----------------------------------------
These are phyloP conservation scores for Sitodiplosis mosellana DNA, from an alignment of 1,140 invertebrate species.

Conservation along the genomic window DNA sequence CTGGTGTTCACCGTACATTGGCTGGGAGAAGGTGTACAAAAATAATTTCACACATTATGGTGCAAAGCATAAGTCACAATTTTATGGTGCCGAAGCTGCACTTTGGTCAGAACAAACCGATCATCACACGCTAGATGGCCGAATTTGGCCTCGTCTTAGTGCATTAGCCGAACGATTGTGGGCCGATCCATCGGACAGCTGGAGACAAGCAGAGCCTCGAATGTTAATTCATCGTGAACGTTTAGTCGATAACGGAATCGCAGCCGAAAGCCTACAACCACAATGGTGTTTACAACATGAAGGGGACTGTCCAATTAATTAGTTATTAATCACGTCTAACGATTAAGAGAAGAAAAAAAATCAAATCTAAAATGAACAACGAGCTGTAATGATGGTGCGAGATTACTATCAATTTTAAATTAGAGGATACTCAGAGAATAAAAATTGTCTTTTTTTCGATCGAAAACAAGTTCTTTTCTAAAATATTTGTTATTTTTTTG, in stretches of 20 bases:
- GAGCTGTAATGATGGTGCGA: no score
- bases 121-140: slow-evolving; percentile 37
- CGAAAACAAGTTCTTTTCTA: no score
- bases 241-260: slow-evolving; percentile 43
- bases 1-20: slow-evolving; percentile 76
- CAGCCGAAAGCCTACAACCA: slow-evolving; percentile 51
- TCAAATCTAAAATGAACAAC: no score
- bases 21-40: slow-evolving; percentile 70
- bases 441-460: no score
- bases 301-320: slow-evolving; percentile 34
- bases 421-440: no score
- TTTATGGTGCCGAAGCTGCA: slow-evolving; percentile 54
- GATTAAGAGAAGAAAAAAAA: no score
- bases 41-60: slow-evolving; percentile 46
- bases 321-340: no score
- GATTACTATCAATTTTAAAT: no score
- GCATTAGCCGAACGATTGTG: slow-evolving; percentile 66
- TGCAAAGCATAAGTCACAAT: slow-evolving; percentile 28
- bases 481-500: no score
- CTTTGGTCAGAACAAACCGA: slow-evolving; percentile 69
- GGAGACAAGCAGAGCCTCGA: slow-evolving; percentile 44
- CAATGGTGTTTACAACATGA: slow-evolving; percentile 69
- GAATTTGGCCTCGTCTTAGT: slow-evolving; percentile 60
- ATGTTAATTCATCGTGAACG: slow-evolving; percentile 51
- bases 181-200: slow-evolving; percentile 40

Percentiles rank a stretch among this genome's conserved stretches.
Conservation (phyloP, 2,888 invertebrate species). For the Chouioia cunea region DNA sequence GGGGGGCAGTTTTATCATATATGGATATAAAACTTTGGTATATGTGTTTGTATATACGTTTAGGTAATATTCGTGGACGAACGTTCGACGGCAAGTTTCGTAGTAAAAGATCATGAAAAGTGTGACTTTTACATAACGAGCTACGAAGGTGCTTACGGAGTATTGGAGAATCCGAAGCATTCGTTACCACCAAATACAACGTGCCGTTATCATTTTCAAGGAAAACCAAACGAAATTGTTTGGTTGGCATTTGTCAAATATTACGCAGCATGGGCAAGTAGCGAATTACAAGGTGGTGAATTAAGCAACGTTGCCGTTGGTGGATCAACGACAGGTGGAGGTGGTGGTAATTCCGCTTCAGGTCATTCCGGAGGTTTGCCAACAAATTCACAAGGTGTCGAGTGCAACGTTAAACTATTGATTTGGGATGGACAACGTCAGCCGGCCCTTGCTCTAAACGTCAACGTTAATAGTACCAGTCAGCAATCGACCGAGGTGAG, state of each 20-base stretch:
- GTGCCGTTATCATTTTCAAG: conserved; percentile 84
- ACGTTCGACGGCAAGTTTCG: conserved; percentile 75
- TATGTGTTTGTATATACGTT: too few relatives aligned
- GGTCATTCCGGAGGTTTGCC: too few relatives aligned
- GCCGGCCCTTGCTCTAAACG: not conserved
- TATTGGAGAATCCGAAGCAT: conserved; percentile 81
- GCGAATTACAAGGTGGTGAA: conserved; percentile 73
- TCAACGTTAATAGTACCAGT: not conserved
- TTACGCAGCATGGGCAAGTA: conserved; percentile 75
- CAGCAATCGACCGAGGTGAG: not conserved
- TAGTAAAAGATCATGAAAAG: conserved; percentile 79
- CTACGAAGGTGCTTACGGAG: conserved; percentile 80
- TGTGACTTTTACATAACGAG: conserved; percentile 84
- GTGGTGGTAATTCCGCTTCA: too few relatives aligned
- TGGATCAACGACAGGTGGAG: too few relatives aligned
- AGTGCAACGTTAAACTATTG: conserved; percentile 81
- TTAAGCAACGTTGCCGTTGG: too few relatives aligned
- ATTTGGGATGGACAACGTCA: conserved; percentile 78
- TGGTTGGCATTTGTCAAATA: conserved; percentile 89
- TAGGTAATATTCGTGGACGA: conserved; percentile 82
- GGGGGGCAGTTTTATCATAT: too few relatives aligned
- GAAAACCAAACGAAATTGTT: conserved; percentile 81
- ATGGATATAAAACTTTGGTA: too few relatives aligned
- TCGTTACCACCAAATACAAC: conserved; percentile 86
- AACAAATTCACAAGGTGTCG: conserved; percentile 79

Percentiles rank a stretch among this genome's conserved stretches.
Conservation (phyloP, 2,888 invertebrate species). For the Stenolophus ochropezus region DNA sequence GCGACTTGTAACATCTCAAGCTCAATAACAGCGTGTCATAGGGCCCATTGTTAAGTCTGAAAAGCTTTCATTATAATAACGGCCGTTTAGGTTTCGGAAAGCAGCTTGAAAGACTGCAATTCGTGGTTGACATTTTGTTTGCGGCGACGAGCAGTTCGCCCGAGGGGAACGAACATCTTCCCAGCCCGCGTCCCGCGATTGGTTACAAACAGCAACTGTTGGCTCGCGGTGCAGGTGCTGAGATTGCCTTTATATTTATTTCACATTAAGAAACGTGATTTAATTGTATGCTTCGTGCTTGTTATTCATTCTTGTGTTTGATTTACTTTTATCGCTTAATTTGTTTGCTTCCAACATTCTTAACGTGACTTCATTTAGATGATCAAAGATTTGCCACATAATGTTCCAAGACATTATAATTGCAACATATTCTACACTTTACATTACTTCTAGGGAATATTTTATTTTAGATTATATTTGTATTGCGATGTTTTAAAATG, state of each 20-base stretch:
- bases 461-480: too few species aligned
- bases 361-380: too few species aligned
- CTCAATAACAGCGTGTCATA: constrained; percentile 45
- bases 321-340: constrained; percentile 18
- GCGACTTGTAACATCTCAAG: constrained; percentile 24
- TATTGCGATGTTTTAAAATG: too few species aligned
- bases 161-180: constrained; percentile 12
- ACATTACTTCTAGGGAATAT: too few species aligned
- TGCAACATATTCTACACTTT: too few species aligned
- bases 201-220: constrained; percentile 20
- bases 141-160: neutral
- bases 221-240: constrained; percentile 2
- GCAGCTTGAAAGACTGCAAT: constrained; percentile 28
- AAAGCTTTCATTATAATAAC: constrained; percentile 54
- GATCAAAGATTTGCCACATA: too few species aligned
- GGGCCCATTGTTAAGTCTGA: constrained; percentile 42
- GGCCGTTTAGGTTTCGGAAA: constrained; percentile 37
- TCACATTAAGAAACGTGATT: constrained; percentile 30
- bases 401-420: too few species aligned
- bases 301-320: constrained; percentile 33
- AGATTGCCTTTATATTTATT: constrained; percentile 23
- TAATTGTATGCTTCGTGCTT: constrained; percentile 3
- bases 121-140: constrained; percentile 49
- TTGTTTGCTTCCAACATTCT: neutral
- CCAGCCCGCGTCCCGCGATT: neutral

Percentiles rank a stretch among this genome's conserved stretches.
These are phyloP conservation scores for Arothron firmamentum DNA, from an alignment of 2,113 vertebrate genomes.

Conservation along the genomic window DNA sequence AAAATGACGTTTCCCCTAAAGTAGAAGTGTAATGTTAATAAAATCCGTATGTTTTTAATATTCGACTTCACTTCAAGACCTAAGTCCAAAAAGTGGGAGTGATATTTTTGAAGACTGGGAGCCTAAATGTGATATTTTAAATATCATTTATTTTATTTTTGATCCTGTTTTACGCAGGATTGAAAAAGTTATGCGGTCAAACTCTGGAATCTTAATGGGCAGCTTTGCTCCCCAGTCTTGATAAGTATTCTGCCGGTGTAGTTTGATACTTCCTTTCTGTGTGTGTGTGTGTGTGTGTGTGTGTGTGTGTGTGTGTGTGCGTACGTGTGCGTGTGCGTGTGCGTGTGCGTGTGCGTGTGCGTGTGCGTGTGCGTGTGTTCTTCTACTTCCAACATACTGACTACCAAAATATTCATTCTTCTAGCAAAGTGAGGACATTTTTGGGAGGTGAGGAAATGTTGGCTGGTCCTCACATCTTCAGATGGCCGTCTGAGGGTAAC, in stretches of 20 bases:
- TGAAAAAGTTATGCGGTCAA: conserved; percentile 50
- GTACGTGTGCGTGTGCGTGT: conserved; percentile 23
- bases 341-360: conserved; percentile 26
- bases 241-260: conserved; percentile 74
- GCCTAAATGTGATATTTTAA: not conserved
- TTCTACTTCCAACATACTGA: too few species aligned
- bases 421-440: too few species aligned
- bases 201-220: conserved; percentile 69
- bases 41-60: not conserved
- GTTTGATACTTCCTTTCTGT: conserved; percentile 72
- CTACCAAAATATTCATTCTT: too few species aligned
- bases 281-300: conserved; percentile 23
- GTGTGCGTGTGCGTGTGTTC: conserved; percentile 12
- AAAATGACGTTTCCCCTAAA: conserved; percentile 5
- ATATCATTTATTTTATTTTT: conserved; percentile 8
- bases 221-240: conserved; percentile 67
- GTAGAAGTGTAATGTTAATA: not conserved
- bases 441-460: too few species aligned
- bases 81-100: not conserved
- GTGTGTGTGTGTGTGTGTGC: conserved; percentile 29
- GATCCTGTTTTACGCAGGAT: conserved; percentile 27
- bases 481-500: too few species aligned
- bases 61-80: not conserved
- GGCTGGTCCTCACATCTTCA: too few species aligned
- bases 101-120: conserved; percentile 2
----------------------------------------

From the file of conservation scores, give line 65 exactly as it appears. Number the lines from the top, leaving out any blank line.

- TGCAACATATTCTACACTTT: too few species aligned